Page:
University of California Sued For Role of Race in Admissions
Two weeks after the trial ended in Harvard’s Asian discrimination lawsuit, an academic has filed a suit against the University of California system alleging the school of using race as criteria in admission procedures.
Richard Sander, who studies affirmative action, has asked the university in his lawsuit to give him access to the documents which can prove his allegations, according to a The New York Times report.
Sander suspects that the university system introduced race as a factor in admission after it received flak over declining enrollment of black and Hispanic students.
“To me, this has always been a civil rights issue,” Sander told The Times. “If you cut off the data, you’re saying we don’t think the public has a right to examine any of the factors determining admission or success at the university.”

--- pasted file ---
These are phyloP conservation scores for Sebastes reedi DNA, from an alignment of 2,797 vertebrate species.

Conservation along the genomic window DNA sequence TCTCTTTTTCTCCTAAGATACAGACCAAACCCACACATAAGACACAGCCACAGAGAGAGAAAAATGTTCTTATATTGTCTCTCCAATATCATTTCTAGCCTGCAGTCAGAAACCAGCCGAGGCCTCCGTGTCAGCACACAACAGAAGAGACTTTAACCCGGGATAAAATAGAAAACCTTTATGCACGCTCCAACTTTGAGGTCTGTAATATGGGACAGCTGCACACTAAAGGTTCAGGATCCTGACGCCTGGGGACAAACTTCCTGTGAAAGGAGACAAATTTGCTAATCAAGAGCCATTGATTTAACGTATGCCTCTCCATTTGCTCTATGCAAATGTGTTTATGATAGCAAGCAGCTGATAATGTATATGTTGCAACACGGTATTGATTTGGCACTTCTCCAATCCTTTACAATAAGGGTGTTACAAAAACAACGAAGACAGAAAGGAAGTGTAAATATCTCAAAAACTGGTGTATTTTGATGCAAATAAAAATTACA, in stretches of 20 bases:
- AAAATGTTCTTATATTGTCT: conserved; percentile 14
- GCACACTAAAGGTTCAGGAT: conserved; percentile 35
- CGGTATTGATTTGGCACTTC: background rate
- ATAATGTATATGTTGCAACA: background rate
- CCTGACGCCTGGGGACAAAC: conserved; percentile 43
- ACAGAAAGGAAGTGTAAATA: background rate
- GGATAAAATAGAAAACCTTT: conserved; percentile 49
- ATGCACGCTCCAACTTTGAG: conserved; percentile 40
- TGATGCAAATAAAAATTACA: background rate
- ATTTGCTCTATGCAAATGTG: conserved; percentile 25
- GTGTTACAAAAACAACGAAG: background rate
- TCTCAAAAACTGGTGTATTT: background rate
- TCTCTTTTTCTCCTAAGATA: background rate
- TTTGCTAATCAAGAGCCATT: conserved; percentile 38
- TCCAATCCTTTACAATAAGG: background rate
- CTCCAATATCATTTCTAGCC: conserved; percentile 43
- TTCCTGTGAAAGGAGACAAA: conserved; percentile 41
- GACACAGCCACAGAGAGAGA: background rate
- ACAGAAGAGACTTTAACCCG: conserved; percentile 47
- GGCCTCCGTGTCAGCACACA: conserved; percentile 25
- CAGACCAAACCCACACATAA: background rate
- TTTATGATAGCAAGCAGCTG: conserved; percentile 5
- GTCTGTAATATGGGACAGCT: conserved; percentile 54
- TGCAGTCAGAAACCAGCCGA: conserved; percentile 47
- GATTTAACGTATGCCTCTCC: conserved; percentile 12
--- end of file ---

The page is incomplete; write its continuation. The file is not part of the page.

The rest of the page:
He is seeking data on grades, majors and how long it took the students to graduate among others.
The university, meanwhile, has rebuffed the allegations saying that it considers, “neither race, ethnicity nor gender factor into U.C.’s holistic admissions policy.”
Earlier this month, the trial came to an end in the Asian-American discrimination lawsuit filed in 2014 by Students for Fair Admissions (SFFA) organization against Harvard.
The university continues to deny that it discriminated against Asian applicants, while the student group is still adamant on its stand that university applies a system aimed at maintaining a virtually unalterable proportion of students from different ethnic groups.
In September, the federal administration had also started a civil rights investigation against the Yale University to find out if it treated Asian applicants differently during the admission process on the basis of their race.